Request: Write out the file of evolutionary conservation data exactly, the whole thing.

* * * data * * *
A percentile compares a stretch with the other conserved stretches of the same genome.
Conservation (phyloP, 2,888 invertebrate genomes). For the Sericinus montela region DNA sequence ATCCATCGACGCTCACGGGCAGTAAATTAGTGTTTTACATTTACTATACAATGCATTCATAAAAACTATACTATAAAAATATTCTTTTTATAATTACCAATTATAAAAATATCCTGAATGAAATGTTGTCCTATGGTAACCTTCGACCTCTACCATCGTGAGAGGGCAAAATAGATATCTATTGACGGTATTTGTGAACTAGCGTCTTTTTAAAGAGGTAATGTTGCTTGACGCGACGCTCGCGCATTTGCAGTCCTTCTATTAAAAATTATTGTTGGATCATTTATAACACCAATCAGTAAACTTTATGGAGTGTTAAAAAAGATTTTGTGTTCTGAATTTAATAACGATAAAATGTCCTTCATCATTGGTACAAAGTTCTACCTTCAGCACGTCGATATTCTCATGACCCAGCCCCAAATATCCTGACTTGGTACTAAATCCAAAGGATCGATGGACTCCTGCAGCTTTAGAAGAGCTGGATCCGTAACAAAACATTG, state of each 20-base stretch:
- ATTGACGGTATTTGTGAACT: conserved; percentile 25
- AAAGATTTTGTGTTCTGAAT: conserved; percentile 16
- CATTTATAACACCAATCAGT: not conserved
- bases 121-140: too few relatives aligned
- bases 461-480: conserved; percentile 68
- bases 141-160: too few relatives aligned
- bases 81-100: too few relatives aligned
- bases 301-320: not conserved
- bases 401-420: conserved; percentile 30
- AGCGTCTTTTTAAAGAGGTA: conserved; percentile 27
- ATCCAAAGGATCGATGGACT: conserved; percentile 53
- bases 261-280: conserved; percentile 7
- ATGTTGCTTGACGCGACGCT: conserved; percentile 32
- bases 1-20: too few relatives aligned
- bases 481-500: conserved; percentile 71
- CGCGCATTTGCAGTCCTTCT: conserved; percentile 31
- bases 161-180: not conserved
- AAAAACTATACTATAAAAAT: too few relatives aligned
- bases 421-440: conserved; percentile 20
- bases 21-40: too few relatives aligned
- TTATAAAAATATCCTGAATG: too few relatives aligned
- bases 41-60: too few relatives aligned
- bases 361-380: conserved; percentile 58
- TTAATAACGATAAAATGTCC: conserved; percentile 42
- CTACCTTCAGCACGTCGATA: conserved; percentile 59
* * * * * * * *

A percentile compares a stretch with the other conserved stretches of the same genome.
Conservation (phyloP, 2,888 invertebrate genomes). For the Sericinus montela region DNA sequence ATCCATCGACGCTCACGGGCAGTAAATTAGTGTTTTACATTTACTATACAATGCATTCATAAAAACTATACTATAAAAATATTCTTTTTATAATTACCAATTATAAAAATATCCTGAATGAAATGTTGTCCTATGGTAACCTTCGACCTCTACCATCGTGAGAGGGCAAAATAGATATCTATTGACGGTATTTGTGAACTAGCGTCTTTTTAAAGAGGTAATGTTGCTTGACGCGACGCTCGCGCATTTGCAGTCCTTCTATTAAAAATTATTGTTGGATCATTTATAACACCAATCAGTAAACTTTATGGAGTGTTAAAAAAGATTTTGTGTTCTGAATTTAATAACGATAAAATGTCCTTCATCATTGGTACAAAGTTCTACCTTCAGCACGTCGATATTCTCATGACCCAGCCCCAAATATCCTGACTTGGTACTAAATCCAAAGGATCGATGGACTCCTGCAGCTTTAGAAGAGCTGGATCCGTAACAAAACATTG, state of each 20-base stretch:
- ATTGACGGTATTTGTGAACT: conserved; percentile 25
- AAAGATTTTGTGTTCTGAAT: conserved; percentile 16
- CATTTATAACACCAATCAGT: not conserved
- bases 121-140: too few relatives aligned
- bases 461-480: conserved; percentile 68
- bases 141-160: too few relatives aligned
- bases 81-100: too few relatives aligned
- bases 301-320: not conserved
- bases 401-420: conserved; percentile 30
- AGCGTCTTTTTAAAGAGGTA: conserved; percentile 27
- ATCCAAAGGATCGATGGACT: conserved; percentile 53
- bases 261-280: conserved; percentile 7
- ATGTTGCTTGACGCGACGCT: conserved; percentile 32
- bases 1-20: too few relatives aligned
- bases 481-500: conserved; percentile 71
- CGCGCATTTGCAGTCCTTCT: conserved; percentile 31
- bases 161-180: not conserved
- AAAAACTATACTATAAAAAT: too few relatives aligned
- bases 421-440: conserved; percentile 20
- bases 21-40: too few relatives aligned
- TTATAAAAATATCCTGAATG: too few relatives aligned
- bases 41-60: too few relatives aligned
- bases 361-380: conserved; percentile 58
- TTAATAACGATAAAATGTCC: conserved; percentile 42
- CTACCTTCAGCACGTCGATA: conserved; percentile 59